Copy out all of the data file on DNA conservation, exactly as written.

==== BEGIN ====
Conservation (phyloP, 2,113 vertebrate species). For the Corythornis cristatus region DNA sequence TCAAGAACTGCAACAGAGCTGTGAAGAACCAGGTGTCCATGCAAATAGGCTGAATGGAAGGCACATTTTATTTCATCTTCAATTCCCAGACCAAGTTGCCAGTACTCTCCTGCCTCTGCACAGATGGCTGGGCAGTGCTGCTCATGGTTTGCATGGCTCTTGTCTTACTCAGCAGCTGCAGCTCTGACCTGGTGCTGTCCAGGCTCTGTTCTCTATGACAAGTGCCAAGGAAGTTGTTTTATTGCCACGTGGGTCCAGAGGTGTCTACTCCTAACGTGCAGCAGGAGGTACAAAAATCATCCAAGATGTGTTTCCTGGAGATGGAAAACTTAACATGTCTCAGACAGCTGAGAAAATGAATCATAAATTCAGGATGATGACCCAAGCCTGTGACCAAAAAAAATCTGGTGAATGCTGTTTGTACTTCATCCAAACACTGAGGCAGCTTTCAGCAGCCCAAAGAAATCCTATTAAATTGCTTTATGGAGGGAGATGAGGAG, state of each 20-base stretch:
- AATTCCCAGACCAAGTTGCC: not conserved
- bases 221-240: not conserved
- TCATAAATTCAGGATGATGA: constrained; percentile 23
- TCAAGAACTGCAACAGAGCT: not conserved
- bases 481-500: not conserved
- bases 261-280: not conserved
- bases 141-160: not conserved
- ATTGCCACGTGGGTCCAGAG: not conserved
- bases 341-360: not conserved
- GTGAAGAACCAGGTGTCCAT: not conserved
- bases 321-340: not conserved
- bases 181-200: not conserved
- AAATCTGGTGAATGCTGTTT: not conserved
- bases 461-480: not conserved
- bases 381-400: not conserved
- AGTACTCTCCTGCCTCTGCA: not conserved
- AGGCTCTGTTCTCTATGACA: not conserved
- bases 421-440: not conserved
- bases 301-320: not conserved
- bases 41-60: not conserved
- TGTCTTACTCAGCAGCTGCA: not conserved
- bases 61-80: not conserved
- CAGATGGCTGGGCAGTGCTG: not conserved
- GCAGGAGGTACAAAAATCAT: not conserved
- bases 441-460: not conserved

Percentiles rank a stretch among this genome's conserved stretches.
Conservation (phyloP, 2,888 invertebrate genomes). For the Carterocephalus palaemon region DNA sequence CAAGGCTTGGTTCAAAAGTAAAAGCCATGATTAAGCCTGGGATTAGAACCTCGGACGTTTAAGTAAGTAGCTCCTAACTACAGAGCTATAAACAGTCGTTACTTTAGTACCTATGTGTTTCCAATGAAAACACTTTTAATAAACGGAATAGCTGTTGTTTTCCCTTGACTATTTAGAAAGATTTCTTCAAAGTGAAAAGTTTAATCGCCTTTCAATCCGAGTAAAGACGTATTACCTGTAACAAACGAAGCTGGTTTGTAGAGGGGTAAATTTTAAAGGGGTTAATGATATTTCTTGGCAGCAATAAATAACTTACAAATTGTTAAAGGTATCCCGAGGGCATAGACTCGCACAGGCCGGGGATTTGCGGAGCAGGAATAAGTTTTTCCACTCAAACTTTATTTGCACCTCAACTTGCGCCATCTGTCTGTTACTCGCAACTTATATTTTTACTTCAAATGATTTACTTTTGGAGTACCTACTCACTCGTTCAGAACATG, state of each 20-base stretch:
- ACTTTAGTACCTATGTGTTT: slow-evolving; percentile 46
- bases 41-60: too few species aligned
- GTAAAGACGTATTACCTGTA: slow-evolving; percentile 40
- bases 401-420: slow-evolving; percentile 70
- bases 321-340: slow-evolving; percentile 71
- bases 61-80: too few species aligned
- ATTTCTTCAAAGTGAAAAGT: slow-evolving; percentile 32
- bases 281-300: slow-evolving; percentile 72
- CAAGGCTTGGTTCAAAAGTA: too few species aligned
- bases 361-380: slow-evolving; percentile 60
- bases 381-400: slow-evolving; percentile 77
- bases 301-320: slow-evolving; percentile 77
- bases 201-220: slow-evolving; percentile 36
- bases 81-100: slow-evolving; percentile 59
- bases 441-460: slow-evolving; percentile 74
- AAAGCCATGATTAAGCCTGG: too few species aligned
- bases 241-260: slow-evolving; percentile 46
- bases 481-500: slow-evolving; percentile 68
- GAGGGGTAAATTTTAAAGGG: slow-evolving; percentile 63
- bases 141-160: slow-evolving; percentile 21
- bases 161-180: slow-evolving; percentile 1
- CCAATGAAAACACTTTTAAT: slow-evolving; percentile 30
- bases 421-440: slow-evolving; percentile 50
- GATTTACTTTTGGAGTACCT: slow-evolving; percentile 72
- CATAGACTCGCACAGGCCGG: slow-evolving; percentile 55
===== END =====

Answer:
Conservation (phyloP, 2,113 vertebrate species). For the Corythornis cristatus region DNA sequence TCAAGAACTGCAACAGAGCTGTGAAGAACCAGGTGTCCATGCAAATAGGCTGAATGGAAGGCACATTTTATTTCATCTTCAATTCCCAGACCAAGTTGCCAGTACTCTCCTGCCTCTGCACAGATGGCTGGGCAGTGCTGCTCATGGTTTGCATGGCTCTTGTCTTACTCAGCAGCTGCAGCTCTGACCTGGTGCTGTCCAGGCTCTGTTCTCTATGACAAGTGCCAAGGAAGTTGTTTTATTGCCACGTGGGTCCAGAGGTGTCTACTCCTAACGTGCAGCAGGAGGTACAAAAATCATCCAAGATGTGTTTCCTGGAGATGGAAAACTTAACATGTCTCAGACAGCTGAGAAAATGAATCATAAATTCAGGATGATGACCCAAGCCTGTGACCAAAAAAAATCTGGTGAATGCTGTTTGTACTTCATCCAAACACTGAGGCAGCTTTCAGCAGCCCAAAGAAATCCTATTAAATTGCTTTATGGAGGGAGATGAGGAG, state of each 20-base stretch:
- AATTCCCAGACCAAGTTGCC: not conserved
- bases 221-240: not conserved
- TCATAAATTCAGGATGATGA: constrained; percentile 23
- TCAAGAACTGCAACAGAGCT: not conserved
- bases 481-500: not conserved
- bases 261-280: not conserved
- bases 141-160: not conserved
- ATTGCCACGTGGGTCCAGAG: not conserved
- bases 341-360: not conserved
- GTGAAGAACCAGGTGTCCAT: not conserved
- bases 321-340: not conserved
- bases 181-200: not conserved
- AAATCTGGTGAATGCTGTTT: not conserved
- bases 461-480: not conserved
- bases 381-400: not conserved
- AGTACTCTCCTGCCTCTGCA: not conserved
- AGGCTCTGTTCTCTATGACA: not conserved
- bases 421-440: not conserved
- bases 301-320: not conserved
- bases 41-60: not conserved
- TGTCTTACTCAGCAGCTGCA: not conserved
- bases 61-80: not conserved
- CAGATGGCTGGGCAGTGCTG: not conserved
- GCAGGAGGTACAAAAATCAT: not conserved
- bases 441-460: not conserved

Percentiles rank a stretch among this genome's conserved stretches.
Conservation (phyloP, 2,888 invertebrate genomes). For the Carterocephalus palaemon region DNA sequence CAAGGCTTGGTTCAAAAGTAAAAGCCATGATTAAGCCTGGGATTAGAACCTCGGACGTTTAAGTAAGTAGCTCCTAACTACAGAGCTATAAACAGTCGTTACTTTAGTACCTATGTGTTTCCAATGAAAACACTTTTAATAAACGGAATAGCTGTTGTTTTCCCTTGACTATTTAGAAAGATTTCTTCAAAGTGAAAAGTTTAATCGCCTTTCAATCCGAGTAAAGACGTATTACCTGTAACAAACGAAGCTGGTTTGTAGAGGGGTAAATTTTAAAGGGGTTAATGATATTTCTTGGCAGCAATAAATAACTTACAAATTGTTAAAGGTATCCCGAGGGCATAGACTCGCACAGGCCGGGGATTTGCGGAGCAGGAATAAGTTTTTCCACTCAAACTTTATTTGCACCTCAACTTGCGCCATCTGTCTGTTACTCGCAACTTATATTTTTACTTCAAATGATTTACTTTTGGAGTACCTACTCACTCGTTCAGAACATG, state of each 20-base stretch:
- ACTTTAGTACCTATGTGTTT: slow-evolving; percentile 46
- bases 41-60: too few species aligned
- GTAAAGACGTATTACCTGTA: slow-evolving; percentile 40
- bases 401-420: slow-evolving; percentile 70
- bases 321-340: slow-evolving; percentile 71
- bases 61-80: too few species aligned
- ATTTCTTCAAAGTGAAAAGT: slow-evolving; percentile 32
- bases 281-300: slow-evolving; percentile 72
- CAAGGCTTGGTTCAAAAGTA: too few species aligned
- bases 361-380: slow-evolving; percentile 60
- bases 381-400: slow-evolving; percentile 77
- bases 301-320: slow-evolving; percentile 77
- bases 201-220: slow-evolving; percentile 36
- bases 81-100: slow-evolving; percentile 59
- bases 441-460: slow-evolving; percentile 74
- AAAGCCATGATTAAGCCTGG: too few species aligned
- bases 241-260: slow-evolving; percentile 46
- bases 481-500: slow-evolving; percentile 68
- GAGGGGTAAATTTTAAAGGG: slow-evolving; percentile 63
- bases 141-160: slow-evolving; percentile 21
- bases 161-180: slow-evolving; percentile 1
- CCAATGAAAACACTTTTAAT: slow-evolving; percentile 30
- bases 421-440: slow-evolving; percentile 50
- GATTTACTTTTGGAGTACCT: slow-evolving; percentile 72
- CATAGACTCGCACAGGCCGG: slow-evolving; percentile 55